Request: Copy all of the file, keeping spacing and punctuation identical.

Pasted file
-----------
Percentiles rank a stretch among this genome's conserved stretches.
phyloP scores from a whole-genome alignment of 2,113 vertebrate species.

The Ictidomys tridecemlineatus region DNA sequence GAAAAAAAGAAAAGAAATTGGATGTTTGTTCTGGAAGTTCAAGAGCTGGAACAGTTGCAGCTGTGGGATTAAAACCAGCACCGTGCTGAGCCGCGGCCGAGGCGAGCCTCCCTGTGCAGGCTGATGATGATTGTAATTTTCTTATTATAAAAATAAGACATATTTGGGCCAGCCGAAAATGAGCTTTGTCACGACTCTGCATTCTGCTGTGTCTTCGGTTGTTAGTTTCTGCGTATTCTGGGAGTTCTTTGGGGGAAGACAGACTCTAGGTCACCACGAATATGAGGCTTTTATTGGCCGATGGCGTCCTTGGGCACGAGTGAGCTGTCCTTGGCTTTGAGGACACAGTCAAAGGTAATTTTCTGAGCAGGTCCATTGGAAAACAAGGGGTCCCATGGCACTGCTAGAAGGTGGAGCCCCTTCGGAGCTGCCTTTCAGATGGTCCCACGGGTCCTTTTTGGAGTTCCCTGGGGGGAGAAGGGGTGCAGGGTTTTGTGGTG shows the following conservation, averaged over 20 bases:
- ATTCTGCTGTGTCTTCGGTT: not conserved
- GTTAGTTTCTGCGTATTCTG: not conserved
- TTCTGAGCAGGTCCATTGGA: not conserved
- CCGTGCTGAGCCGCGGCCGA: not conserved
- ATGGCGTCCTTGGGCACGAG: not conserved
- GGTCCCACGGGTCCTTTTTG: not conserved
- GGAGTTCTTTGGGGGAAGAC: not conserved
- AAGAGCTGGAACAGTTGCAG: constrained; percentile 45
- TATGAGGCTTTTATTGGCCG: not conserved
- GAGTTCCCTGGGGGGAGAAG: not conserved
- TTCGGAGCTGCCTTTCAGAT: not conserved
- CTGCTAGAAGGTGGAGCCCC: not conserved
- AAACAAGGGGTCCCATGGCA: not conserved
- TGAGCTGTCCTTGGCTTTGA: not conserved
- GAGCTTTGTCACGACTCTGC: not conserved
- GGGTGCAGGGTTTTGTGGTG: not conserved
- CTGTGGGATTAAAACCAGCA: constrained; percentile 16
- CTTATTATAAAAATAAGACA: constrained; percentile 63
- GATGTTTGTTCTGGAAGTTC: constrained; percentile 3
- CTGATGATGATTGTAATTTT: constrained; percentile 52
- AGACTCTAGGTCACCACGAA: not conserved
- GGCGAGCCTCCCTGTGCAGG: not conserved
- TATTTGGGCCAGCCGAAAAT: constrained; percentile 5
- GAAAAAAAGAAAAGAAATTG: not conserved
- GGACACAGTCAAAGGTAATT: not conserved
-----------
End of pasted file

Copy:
Percentiles rank a stretch among this genome's conserved stretches.
phyloP scores from a whole-genome alignment of 2,113 vertebrate species.

The Ictidomys tridecemlineatus region DNA sequence GAAAAAAAGAAAAGAAATTGGATGTTTGTTCTGGAAGTTCAAGAGCTGGAACAGTTGCAGCTGTGGGATTAAAACCAGCACCGTGCTGAGCCGCGGCCGAGGCGAGCCTCCCTGTGCAGGCTGATGATGATTGTAATTTTCTTATTATAAAAATAAGACATATTTGGGCCAGCCGAAAATGAGCTTTGTCACGACTCTGCATTCTGCTGTGTCTTCGGTTGTTAGTTTCTGCGTATTCTGGGAGTTCTTTGGGGGAAGACAGACTCTAGGTCACCACGAATATGAGGCTTTTATTGGCCGATGGCGTCCTTGGGCACGAGTGAGCTGTCCTTGGCTTTGAGGACACAGTCAAAGGTAATTTTCTGAGCAGGTCCATTGGAAAACAAGGGGTCCCATGGCACTGCTAGAAGGTGGAGCCCCTTCGGAGCTGCCTTTCAGATGGTCCCACGGGTCCTTTTTGGAGTTCCCTGGGGGGAGAAGGGGTGCAGGGTTTTGTGGTG shows the following conservation, averaged over 20 bases:
- ATTCTGCTGTGTCTTCGGTT: not conserved
- GTTAGTTTCTGCGTATTCTG: not conserved
- TTCTGAGCAGGTCCATTGGA: not conserved
- CCGTGCTGAGCCGCGGCCGA: not conserved
- ATGGCGTCCTTGGGCACGAG: not conserved
- GGTCCCACGGGTCCTTTTTG: not conserved
- GGAGTTCTTTGGGGGAAGAC: not conserved
- AAGAGCTGGAACAGTTGCAG: constrained; percentile 45
- TATGAGGCTTTTATTGGCCG: not conserved
- GAGTTCCCTGGGGGGAGAAG: not conserved
- TTCGGAGCTGCCTTTCAGAT: not conserved
- CTGCTAGAAGGTGGAGCCCC: not conserved
- AAACAAGGGGTCCCATGGCA: not conserved
- TGAGCTGTCCTTGGCTTTGA: not conserved
- GAGCTTTGTCACGACTCTGC: not conserved
- GGGTGCAGGGTTTTGTGGTG: not conserved
- CTGTGGGATTAAAACCAGCA: constrained; percentile 16
- CTTATTATAAAAATAAGACA: constrained; percentile 63
- GATGTTTGTTCTGGAAGTTC: constrained; percentile 3
- CTGATGATGATTGTAATTTT: constrained; percentile 52
- AGACTCTAGGTCACCACGAA: not conserved
- GGCGAGCCTCCCTGTGCAGG: not conserved
- TATTTGGGCCAGCCGAAAAT: constrained; percentile 5
- GAAAAAAAGAAAAGAAATTG: not conserved
- GGACACAGTCAAAGGTAATT: not conserved